Artemis: Skies are clearing for Saturday’s moon landing – Science et Avenir

The stars seemed to be gradually lining up ahead of NASA’s new rocket launch to the Moon on Saturday, thanks to encouraging weather forecasts and resolution of technical issues that delayed the launch earlier this week.

Launch is scheduled for 14:17 local time (18:17 GMT) from the Kennedy Space Center in Florida, but if necessary, it is possible within the next two hours.

The probability of favorable weather during this survey window is 60%.

“The weather looks good” and should not “get in the way,” Melody Lovin, who is in charge of analyzing the weather forecast, assured Thursday during a press conference.

NASA has also been working since Monday to resolve technical issues that caused the takeoff to be canceled at the last moment.

The first concerned the cooling of one of the four main engines, an operation necessary before they were ignited. By allowing some of the cryogenic fuel to reach the engines, they gradually reach the desired low temperature. But the collected data indicated a problem with one of them.

The engineers “performed an independent analysis which confirmed that it was a faulty sensor,” John Honeycutt, who is in charge of the rocket program, said during a press conference on Thursday.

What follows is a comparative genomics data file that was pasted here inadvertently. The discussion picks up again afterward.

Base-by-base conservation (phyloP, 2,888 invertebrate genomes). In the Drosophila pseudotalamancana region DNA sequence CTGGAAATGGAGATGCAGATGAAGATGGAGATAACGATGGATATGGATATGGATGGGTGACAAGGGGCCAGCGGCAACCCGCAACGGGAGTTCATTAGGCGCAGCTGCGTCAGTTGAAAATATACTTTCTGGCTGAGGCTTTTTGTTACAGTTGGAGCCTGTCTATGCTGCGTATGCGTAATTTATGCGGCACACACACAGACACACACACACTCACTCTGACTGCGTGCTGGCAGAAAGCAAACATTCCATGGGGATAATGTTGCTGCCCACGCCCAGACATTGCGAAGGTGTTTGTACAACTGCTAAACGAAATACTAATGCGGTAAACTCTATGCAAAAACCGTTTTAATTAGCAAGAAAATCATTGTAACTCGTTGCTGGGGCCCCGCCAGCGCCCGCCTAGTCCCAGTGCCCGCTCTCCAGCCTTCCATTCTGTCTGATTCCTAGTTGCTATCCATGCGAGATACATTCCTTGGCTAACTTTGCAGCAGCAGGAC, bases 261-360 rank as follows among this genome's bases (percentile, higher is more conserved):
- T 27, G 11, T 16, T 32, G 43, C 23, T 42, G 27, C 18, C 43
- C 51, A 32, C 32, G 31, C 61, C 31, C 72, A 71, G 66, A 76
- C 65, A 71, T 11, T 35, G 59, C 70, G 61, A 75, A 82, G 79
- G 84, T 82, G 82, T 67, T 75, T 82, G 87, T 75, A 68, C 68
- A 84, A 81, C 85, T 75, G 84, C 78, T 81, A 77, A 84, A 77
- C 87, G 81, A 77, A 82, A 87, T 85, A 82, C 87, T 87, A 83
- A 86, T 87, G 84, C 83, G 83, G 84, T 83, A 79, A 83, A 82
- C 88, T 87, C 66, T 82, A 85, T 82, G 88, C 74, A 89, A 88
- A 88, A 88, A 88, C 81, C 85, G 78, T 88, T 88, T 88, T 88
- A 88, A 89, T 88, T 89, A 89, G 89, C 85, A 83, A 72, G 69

In the future, this sensor will simply be ignored.

The second problem is solved: a leak that was observed on Monday when filling fuel tanks.

“We were able to find what we think is the source of the leak and fix it,” said launch director Charlie Blackwell-Thompson.

The Atémis 1 mission is a test flight without an astronaut on board. This will be the first launch of the SLS rocket, which has been in development for over a decade to become the most powerful rocket in the world.

“There is no guarantee that we will take off on Saturday, but we will try,” Mike Sarafin, in charge of the mission, said modestly.

If it does indeed launch that day, the Orion capsule on a rocket will spend nearly 38 days in space. It will be launched into orbit around the moon, approaching its surface by only 100 km.

It is on this ship that future astronauts will be located, including the first woman and the first person of color to walk on the moon, at the earliest in 2025.

The Artemis program, named after Apollo’s twin sister, is NASA’s new flagship program for many years to come. On the moon, the space agency wants to test the technology needed to send the first humans to Mars.

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